by Carrie Dorn, LMSW, MPA
National Association of Social Workers Senior Practice Associate
As the incoming Trump Administration has promised constituents, changes to health care are likely in the upcoming year. Anti-discrimination provisions in the ACA that have been enacted to protect those with chronic conditions, women and individuals with mental health and substance use disorders are at risk. It’s important for social workers to be aware of the factors that may shift the health care landscape sooner than we may expect.
As early as January 2017 the budget reconciliation process can take place in Congress. Through budget reconciliation, programs that are subject to financing can be changed. This process can be used to repeal elements of the ACA by removing funding for them and may be the strategy used to repeal the ACA swiftly.
“Repeal and replace”
President-elect Donald Trump has promised he will repeal the ACA. Many are encouraging that repeal efforts be paired with a replacement proposal so as not to put people at risk of losing health coverage. Immediate repeal of the ACA could cause insurers to end participation in the health care marketplace. A discontinuation of the individual mandate and tax penalty, would likely result in healthier individuals opting out of purchasing health coverage. Reforming Medicaid and Medicare is also on the Republican agenda.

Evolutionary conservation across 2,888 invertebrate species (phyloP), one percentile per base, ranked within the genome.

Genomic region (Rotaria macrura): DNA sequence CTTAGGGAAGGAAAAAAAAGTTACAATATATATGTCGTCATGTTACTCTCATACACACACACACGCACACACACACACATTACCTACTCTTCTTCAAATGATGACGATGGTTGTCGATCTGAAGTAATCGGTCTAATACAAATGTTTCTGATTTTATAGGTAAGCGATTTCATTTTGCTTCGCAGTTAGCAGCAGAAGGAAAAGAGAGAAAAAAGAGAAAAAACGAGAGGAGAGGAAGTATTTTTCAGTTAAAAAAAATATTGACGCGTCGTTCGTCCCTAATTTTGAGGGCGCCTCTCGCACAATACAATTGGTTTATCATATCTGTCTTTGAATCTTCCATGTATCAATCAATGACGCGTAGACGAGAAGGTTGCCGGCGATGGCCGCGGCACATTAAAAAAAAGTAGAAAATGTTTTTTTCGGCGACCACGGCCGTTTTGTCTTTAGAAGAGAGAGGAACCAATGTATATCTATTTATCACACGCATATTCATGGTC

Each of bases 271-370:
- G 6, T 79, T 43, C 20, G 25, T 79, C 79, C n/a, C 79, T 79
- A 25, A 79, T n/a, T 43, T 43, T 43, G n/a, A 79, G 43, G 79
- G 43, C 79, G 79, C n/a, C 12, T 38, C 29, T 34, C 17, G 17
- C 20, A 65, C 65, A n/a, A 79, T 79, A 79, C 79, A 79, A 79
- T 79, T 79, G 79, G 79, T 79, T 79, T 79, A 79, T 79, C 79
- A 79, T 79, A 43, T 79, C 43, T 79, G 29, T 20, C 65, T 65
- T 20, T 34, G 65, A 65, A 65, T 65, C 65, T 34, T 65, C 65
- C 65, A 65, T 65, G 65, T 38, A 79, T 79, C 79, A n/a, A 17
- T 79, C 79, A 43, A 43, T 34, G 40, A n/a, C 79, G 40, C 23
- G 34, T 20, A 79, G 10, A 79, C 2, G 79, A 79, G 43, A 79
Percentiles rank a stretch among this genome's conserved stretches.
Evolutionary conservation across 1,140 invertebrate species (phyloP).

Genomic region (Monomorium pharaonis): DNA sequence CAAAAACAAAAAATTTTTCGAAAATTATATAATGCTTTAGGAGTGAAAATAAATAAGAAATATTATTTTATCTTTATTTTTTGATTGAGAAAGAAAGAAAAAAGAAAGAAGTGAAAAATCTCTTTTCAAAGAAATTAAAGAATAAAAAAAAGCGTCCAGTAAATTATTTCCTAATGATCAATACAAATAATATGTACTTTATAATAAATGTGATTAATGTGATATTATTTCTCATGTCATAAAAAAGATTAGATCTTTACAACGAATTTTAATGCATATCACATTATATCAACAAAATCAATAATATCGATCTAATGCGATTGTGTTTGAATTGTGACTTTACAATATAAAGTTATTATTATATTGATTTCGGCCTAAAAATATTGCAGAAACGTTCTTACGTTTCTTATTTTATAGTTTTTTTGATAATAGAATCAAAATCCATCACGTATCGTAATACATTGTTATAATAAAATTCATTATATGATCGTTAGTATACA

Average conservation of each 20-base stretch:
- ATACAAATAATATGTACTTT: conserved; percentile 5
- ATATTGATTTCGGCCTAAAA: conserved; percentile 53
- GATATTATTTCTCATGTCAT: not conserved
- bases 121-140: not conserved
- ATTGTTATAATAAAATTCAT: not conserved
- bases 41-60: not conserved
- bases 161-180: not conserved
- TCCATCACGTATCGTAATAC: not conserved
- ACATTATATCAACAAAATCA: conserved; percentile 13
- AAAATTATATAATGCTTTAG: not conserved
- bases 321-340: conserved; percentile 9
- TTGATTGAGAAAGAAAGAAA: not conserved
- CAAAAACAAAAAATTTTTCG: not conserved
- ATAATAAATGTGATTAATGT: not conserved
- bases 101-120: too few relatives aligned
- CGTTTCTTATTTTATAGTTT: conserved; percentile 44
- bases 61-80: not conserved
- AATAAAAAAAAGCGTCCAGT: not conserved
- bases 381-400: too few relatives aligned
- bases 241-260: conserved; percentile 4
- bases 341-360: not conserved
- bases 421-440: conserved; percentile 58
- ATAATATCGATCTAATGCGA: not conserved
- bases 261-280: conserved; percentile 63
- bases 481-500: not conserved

Analyses from the Urban Institute suggest that repeal of the ACA will lead to an increase in the uninsured population by 30 million people. Hospitals and providers are also concerned about the likely surge in uncompensated care for the uninsured. Changing Medicaid to a block grant or per capita cap is not sustainable over time. In order to minimize the impact of Medicaid costs on states budgets, states will likely have to institute more restrictive eligibility.
What can be done?
This is a time of uncertainty. While January 2017 may bring changes, we encourage individuals to talk with their elected officials now to express their thoughts and concerns about health care. Social workers in all practice settings can be impactful by communicating stories and experiences with the health care system to stakeholders.
NASW is aligned with advocacy groups and participating in coalitions that focus on the needs of children, older adults and women. These groups are working to better understand the new administration’s strategy in 2017 and how they will impact the clients we serve and the social work workforce. NASW will continue to advocate for policies and regulations that are consistent with our values and ethical standards. NASW supports health coverage and access to health services for all people.
For more information on the health care outlook for 2017, these organizations are great resources:
For full access to the Practice Alert, Health Care in 2017, NASW members can go to: http://socialworkers.org/practice/practice_tools/Health_Care_In_2017.asp